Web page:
Monday, June 3, 2013


I've only ridden the 811 once since FrontRunner opened last December, but it was at the same time of day as I used to always take it before FrontRunner opened last December, so I think it's still a good basis for comparison.  When I took it most recently it was pretty empty, because (duh) FrontRunner opened last December.

It reminded me of a time, however, when the 811 was full to bursting in the middle of the day.

As you can see from this graph, which took me a very long time to prepare, there were indeed more people traveling from Utah County to Salt Lake during rush hour, but the 811 had to bear the brunt of the midday demand all by itself.

When the 811 was full to bursting in the middle of the day, you sometimes had to stand in a tight space with very little to hold onto, meaning that you had to forcibly keep yourself in position with your arms when going around corners.  If you had biceps to speak of, it was a good way to unintentionally show them off.  I imagine I myself exhibited this phenomenon when my biceps were anything to speak of (or do I flatter my former self?  Sigh.  Grad school did wonders for my physique).

One day in the middle of the day when the 811 was full to bursting, a quite muscular man was standing between two of the seats, and found himself in need of bicep-induced stability every time the bus went around a corner (at this time, the 811 went into the American Fork FrontRunner station, which necessitated going around a lot of sharp corners, especially when the bus driver was behind and felt like taking them extra fast).  A man and a woman, who I don't think were a couple (though you should never assume) had apparently noted the occasion and were whispering about it.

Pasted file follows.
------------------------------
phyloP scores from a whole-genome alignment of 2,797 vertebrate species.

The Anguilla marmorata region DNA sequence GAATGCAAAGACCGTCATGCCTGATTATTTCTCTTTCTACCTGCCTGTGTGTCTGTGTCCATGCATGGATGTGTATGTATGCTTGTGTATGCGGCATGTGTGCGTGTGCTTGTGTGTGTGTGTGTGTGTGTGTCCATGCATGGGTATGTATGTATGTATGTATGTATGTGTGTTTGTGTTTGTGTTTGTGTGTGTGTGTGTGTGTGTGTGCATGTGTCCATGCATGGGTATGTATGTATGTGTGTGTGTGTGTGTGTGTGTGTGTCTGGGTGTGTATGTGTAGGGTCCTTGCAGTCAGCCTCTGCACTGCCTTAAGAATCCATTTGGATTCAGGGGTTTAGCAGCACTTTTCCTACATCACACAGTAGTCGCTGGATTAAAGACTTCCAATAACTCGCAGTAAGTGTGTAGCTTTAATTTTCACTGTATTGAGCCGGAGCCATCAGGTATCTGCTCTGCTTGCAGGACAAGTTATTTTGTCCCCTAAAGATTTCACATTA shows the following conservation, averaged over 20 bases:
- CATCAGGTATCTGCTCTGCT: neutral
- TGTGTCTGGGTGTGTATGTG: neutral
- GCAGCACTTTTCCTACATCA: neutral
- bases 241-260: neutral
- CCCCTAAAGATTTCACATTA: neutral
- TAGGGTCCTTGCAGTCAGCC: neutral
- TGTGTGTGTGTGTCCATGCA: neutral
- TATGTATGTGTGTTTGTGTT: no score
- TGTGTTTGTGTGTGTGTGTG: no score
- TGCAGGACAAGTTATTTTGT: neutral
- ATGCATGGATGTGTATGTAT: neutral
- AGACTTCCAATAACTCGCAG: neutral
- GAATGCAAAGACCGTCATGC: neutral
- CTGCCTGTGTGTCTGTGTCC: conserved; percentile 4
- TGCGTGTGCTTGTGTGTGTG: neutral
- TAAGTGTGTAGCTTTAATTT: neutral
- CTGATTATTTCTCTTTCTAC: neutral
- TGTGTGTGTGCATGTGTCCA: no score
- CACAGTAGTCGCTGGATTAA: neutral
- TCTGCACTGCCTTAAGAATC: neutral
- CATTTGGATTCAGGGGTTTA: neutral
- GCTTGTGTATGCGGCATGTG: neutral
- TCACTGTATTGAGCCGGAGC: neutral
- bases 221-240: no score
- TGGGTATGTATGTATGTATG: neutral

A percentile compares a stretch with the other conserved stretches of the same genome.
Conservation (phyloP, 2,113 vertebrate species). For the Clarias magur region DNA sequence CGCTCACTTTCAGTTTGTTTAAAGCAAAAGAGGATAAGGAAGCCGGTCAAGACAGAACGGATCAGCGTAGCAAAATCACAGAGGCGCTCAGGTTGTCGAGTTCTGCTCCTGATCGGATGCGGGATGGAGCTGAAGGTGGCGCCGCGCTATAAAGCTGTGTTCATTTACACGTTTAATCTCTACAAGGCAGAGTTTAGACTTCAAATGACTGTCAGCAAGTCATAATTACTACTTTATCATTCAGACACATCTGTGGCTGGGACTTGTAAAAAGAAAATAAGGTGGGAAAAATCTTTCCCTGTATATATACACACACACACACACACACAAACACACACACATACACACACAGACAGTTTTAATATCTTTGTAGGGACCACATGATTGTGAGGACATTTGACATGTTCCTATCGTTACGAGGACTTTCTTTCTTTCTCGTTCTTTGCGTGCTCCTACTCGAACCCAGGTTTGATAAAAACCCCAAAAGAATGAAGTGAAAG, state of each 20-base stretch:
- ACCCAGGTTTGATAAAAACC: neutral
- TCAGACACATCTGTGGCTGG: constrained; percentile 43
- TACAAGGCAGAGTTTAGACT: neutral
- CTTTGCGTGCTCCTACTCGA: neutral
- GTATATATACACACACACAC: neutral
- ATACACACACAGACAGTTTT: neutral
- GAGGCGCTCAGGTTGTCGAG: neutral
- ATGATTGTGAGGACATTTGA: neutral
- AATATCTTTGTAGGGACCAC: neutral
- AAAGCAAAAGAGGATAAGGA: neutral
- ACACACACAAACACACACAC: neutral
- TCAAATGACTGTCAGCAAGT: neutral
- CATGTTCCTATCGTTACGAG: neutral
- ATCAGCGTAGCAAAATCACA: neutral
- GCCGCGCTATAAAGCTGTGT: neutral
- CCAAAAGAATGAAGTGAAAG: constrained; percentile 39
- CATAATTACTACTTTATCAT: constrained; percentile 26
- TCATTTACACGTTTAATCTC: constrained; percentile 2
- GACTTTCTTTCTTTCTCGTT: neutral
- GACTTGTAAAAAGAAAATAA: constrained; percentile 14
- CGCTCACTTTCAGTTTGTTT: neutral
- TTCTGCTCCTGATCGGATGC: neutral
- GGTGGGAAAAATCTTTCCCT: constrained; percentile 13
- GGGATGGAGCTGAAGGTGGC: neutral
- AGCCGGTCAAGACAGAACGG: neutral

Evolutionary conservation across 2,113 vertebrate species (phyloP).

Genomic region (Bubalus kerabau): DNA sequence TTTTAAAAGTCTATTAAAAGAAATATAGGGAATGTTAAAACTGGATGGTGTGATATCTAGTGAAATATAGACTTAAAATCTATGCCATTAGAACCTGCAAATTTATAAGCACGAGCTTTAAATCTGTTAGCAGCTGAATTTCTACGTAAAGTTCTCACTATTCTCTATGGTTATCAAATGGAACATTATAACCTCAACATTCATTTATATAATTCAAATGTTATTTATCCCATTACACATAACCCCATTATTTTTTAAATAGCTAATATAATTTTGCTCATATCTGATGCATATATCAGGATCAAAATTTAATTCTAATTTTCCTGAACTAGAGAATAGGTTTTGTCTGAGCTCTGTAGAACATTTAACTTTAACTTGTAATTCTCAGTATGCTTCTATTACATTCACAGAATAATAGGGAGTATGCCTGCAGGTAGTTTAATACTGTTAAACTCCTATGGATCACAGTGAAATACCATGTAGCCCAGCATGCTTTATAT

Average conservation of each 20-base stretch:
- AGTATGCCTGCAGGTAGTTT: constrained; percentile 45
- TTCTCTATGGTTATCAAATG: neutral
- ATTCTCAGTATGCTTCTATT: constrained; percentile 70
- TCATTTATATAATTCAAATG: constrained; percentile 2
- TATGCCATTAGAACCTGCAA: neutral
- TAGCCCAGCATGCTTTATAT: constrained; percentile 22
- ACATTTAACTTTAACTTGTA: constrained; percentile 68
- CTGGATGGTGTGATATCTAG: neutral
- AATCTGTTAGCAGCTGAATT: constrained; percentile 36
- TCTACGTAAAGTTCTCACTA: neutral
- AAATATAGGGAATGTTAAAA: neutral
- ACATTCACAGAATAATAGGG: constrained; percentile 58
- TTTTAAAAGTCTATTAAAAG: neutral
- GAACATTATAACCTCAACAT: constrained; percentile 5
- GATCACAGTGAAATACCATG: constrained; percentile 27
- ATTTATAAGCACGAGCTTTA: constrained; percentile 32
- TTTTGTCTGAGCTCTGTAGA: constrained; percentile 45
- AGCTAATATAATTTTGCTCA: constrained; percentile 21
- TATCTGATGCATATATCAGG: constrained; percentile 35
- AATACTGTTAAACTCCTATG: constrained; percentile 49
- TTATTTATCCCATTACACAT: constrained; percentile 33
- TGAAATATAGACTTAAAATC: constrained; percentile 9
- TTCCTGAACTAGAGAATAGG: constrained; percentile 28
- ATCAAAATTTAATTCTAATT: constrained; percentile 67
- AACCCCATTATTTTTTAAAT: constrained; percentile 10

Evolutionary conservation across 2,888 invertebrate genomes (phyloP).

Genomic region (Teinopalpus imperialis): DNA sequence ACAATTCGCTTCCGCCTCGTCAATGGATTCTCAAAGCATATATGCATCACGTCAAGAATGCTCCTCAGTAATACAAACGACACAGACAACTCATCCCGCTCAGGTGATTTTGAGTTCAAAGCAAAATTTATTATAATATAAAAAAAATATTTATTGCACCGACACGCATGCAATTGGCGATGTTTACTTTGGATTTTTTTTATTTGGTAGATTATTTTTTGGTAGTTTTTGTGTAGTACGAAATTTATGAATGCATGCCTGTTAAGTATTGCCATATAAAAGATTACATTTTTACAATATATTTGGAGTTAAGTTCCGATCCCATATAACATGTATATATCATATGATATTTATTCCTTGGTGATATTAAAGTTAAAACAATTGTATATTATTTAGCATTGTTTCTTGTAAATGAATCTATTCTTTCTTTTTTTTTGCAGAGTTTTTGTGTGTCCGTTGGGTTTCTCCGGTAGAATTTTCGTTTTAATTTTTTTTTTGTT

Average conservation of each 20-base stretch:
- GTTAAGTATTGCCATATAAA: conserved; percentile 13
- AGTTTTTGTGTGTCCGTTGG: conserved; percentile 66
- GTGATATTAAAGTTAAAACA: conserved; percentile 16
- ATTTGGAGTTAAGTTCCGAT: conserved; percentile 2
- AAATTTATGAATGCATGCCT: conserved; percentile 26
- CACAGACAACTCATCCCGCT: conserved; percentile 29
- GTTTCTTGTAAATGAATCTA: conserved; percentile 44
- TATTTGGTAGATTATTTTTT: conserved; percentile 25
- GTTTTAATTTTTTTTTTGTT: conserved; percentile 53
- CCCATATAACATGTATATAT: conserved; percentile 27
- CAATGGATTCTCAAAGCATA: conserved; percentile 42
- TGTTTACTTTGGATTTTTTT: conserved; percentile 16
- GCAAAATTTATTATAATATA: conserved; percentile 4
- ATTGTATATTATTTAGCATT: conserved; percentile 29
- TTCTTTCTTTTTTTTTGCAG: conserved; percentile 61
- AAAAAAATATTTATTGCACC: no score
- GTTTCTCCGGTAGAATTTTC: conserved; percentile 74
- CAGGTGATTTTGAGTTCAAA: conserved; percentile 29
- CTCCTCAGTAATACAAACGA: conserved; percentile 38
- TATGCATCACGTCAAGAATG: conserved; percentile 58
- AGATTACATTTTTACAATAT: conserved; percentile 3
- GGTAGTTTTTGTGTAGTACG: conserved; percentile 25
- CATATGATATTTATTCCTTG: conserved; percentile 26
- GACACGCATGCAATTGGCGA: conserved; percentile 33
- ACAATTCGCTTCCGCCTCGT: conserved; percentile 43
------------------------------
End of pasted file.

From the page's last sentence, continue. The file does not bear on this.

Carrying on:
"Look!" she whispered, "Every time we go around a corner he flexes."

"He's flexing for you!" he replied in a particularly conspiratorial whisper.

They then commenced giggling uncontrollably.  I chuckled on the inside, because people don't always take kindly to your laughing at their jokes when you weren't included in the first place.


  1. This reminds me:

    Let's talk about the fact that they put MCIs on the 811 right as FrontRunner opened. I think it's really nice of UTA to provide such comfortable, wifi-equipped buses to the remaining ridership of the 811, especially considering it takes eons to get anywhere. . . But I don't feel comfortable with already-tight resources going to something like this. Honestly, they could put thirty-foot Optimas on the 811 during non-peak hours (which, admittedly, is the only time I've ridden the 811 after FrontRunner opened) and things would be barely cramped, and only during some points of the trip. I'm a little bewildered.

    1. I likewise have only ridden the 811 off-peak since FrontRunner opened, so I can't speak for rush hour these days. But I did ride the 811 many times during rush hour before FrontRunner opened, and it certainly wasn't anything awe-inspiring then, so I doubt it's any better now.

      My guess is that there's currently nowhere else to put them. I've seen MCI's on the 807, 853, 805, and 821 (and I would guess on the 806, 809, and 822), as well as the 811. They don't work very well on local routes because there's only one door and the entrances are kind of cramped and the wheelchair lift is kind of a nightmare and takes FOREVER to operate (which is one reason the 811 used to always be so behind on Saturdays before they started running Gilligs on it; I would guess that they use MCI's on Saturdays now as well). I'm not sure there's enough other buses in Utah County to run all the new local trips without putting MCI's on some of the longer routes. Again, that's my guess. But I wouldn't be surprised if the MCI's started slowly (or quickly!) disappearing the next time UTA buys a bunch of buses.

      Regarding the Optimas: I haven't ever seen Optimas on Utah County routes, but that doesn't mean it's impossible; after all, I never saw '01 Gilligs in Utah County either, until two of them (0101 and 0102) suddenly appeared there last year--that gave me quite a shock, I can tell you. Certainly the new routes in Provo/Orem could probably use an Optima just fine. I'll have to keep an eye out . . .

  2. Can't argue with science. Make a graph projecting how much ridership for the F'n514 would increase if it went from South Jordan Frontrunner to the River Park Corporate Center instead of Wal-Mart.

    1. Very well; such a graph may appear in a future post--but don't be surprised at what the "data" says!